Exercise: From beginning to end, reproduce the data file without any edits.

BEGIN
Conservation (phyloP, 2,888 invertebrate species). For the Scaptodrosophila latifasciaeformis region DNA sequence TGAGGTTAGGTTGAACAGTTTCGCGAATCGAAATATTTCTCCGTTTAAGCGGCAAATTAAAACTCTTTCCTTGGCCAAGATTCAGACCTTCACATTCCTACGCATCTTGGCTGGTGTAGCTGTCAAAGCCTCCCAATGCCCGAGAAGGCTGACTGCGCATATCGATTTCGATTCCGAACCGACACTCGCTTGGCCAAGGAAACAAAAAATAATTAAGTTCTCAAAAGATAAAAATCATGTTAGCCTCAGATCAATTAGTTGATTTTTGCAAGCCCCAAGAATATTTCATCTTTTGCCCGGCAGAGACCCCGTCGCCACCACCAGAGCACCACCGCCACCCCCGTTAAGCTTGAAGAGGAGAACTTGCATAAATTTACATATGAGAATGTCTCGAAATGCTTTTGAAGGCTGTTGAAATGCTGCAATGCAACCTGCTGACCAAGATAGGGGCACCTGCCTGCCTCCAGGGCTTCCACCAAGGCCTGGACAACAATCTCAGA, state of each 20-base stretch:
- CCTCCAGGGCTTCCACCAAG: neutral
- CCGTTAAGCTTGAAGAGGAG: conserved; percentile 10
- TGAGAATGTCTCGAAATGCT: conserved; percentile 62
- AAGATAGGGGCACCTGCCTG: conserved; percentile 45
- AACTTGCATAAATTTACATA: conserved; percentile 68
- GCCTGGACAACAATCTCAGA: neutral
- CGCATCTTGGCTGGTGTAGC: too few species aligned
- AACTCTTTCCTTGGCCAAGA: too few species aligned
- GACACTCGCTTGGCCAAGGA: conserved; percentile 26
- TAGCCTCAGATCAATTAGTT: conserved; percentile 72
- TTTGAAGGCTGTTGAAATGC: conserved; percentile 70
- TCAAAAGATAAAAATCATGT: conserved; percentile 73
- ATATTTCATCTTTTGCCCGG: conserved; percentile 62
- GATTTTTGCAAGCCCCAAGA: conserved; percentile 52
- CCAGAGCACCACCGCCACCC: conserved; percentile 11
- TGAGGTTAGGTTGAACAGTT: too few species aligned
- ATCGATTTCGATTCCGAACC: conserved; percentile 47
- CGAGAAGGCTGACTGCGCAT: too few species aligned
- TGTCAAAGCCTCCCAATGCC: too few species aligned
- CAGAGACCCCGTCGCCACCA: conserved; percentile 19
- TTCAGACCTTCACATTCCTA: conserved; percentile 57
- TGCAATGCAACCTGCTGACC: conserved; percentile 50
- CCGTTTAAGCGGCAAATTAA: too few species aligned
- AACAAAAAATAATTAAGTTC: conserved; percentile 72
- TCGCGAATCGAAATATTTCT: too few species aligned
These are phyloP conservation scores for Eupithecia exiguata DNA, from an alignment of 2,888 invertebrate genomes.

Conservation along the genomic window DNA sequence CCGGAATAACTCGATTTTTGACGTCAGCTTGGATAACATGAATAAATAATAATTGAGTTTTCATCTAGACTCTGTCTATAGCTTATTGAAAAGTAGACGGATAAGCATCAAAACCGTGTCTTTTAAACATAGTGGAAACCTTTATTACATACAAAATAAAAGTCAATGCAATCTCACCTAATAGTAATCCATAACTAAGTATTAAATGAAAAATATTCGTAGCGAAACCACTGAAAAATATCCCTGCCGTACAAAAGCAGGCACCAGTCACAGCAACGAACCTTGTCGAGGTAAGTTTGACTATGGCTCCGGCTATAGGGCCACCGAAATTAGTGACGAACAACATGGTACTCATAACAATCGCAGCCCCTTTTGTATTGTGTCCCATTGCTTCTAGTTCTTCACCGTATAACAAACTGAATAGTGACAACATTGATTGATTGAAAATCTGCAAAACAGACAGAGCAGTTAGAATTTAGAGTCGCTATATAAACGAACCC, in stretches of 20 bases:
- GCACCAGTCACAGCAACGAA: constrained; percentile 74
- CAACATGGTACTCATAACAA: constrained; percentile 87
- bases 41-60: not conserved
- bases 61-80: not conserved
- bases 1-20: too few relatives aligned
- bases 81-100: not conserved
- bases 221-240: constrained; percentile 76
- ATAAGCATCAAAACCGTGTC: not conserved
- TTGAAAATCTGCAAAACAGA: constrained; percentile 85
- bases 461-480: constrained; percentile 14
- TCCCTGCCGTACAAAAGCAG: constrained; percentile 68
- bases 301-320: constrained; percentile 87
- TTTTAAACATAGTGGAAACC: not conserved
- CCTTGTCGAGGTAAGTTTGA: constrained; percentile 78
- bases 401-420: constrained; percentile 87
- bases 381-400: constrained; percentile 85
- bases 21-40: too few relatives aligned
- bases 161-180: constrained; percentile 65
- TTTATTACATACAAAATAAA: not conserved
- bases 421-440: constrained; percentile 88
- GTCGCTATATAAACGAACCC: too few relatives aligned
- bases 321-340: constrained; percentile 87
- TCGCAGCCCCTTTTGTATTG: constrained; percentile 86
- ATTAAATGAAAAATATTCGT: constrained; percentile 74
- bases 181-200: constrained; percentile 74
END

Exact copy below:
Conservation (phyloP, 2,888 invertebrate species). For the Scaptodrosophila latifasciaeformis region DNA sequence TGAGGTTAGGTTGAACAGTTTCGCGAATCGAAATATTTCTCCGTTTAAGCGGCAAATTAAAACTCTTTCCTTGGCCAAGATTCAGACCTTCACATTCCTACGCATCTTGGCTGGTGTAGCTGTCAAAGCCTCCCAATGCCCGAGAAGGCTGACTGCGCATATCGATTTCGATTCCGAACCGACACTCGCTTGGCCAAGGAAACAAAAAATAATTAAGTTCTCAAAAGATAAAAATCATGTTAGCCTCAGATCAATTAGTTGATTTTTGCAAGCCCCAAGAATATTTCATCTTTTGCCCGGCAGAGACCCCGTCGCCACCACCAGAGCACCACCGCCACCCCCGTTAAGCTTGAAGAGGAGAACTTGCATAAATTTACATATGAGAATGTCTCGAAATGCTTTTGAAGGCTGTTGAAATGCTGCAATGCAACCTGCTGACCAAGATAGGGGCACCTGCCTGCCTCCAGGGCTTCCACCAAGGCCTGGACAACAATCTCAGA, state of each 20-base stretch:
- CCTCCAGGGCTTCCACCAAG: neutral
- CCGTTAAGCTTGAAGAGGAG: conserved; percentile 10
- TGAGAATGTCTCGAAATGCT: conserved; percentile 62
- AAGATAGGGGCACCTGCCTG: conserved; percentile 45
- AACTTGCATAAATTTACATA: conserved; percentile 68
- GCCTGGACAACAATCTCAGA: neutral
- CGCATCTTGGCTGGTGTAGC: too few species aligned
- AACTCTTTCCTTGGCCAAGA: too few species aligned
- GACACTCGCTTGGCCAAGGA: conserved; percentile 26
- TAGCCTCAGATCAATTAGTT: conserved; percentile 72
- TTTGAAGGCTGTTGAAATGC: conserved; percentile 70
- TCAAAAGATAAAAATCATGT: conserved; percentile 73
- ATATTTCATCTTTTGCCCGG: conserved; percentile 62
- GATTTTTGCAAGCCCCAAGA: conserved; percentile 52
- CCAGAGCACCACCGCCACCC: conserved; percentile 11
- TGAGGTTAGGTTGAACAGTT: too few species aligned
- ATCGATTTCGATTCCGAACC: conserved; percentile 47
- CGAGAAGGCTGACTGCGCAT: too few species aligned
- TGTCAAAGCCTCCCAATGCC: too few species aligned
- CAGAGACCCCGTCGCCACCA: conserved; percentile 19
- TTCAGACCTTCACATTCCTA: conserved; percentile 57
- TGCAATGCAACCTGCTGACC: conserved; percentile 50
- CCGTTTAAGCGGCAAATTAA: too few species aligned
- AACAAAAAATAATTAAGTTC: conserved; percentile 72
- TCGCGAATCGAAATATTTCT: too few species aligned
These are phyloP conservation scores for Eupithecia exiguata DNA, from an alignment of 2,888 invertebrate genomes.

Conservation along the genomic window DNA sequence CCGGAATAACTCGATTTTTGACGTCAGCTTGGATAACATGAATAAATAATAATTGAGTTTTCATCTAGACTCTGTCTATAGCTTATTGAAAAGTAGACGGATAAGCATCAAAACCGTGTCTTTTAAACATAGTGGAAACCTTTATTACATACAAAATAAAAGTCAATGCAATCTCACCTAATAGTAATCCATAACTAAGTATTAAATGAAAAATATTCGTAGCGAAACCACTGAAAAATATCCCTGCCGTACAAAAGCAGGCACCAGTCACAGCAACGAACCTTGTCGAGGTAAGTTTGACTATGGCTCCGGCTATAGGGCCACCGAAATTAGTGACGAACAACATGGTACTCATAACAATCGCAGCCCCTTTTGTATTGTGTCCCATTGCTTCTAGTTCTTCACCGTATAACAAACTGAATAGTGACAACATTGATTGATTGAAAATCTGCAAAACAGACAGAGCAGTTAGAATTTAGAGTCGCTATATAAACGAACCC, in stretches of 20 bases:
- GCACCAGTCACAGCAACGAA: constrained; percentile 74
- CAACATGGTACTCATAACAA: constrained; percentile 87
- bases 41-60: not conserved
- bases 61-80: not conserved
- bases 1-20: too few relatives aligned
- bases 81-100: not conserved
- bases 221-240: constrained; percentile 76
- ATAAGCATCAAAACCGTGTC: not conserved
- TTGAAAATCTGCAAAACAGA: constrained; percentile 85
- bases 461-480: constrained; percentile 14
- TCCCTGCCGTACAAAAGCAG: constrained; percentile 68
- bases 301-320: constrained; percentile 87
- TTTTAAACATAGTGGAAACC: not conserved
- CCTTGTCGAGGTAAGTTTGA: constrained; percentile 78
- bases 401-420: constrained; percentile 87
- bases 381-400: constrained; percentile 85
- bases 21-40: too few relatives aligned
- bases 161-180: constrained; percentile 65
- TTTATTACATACAAAATAAA: not conserved
- bases 421-440: constrained; percentile 88
- GTCGCTATATAAACGAACCC: too few relatives aligned
- bases 321-340: constrained; percentile 87
- TCGCAGCCCCTTTTGTATTG: constrained; percentile 86
- ATTAAATGAAAAATATTCGT: constrained; percentile 74
- bases 181-200: constrained; percentile 74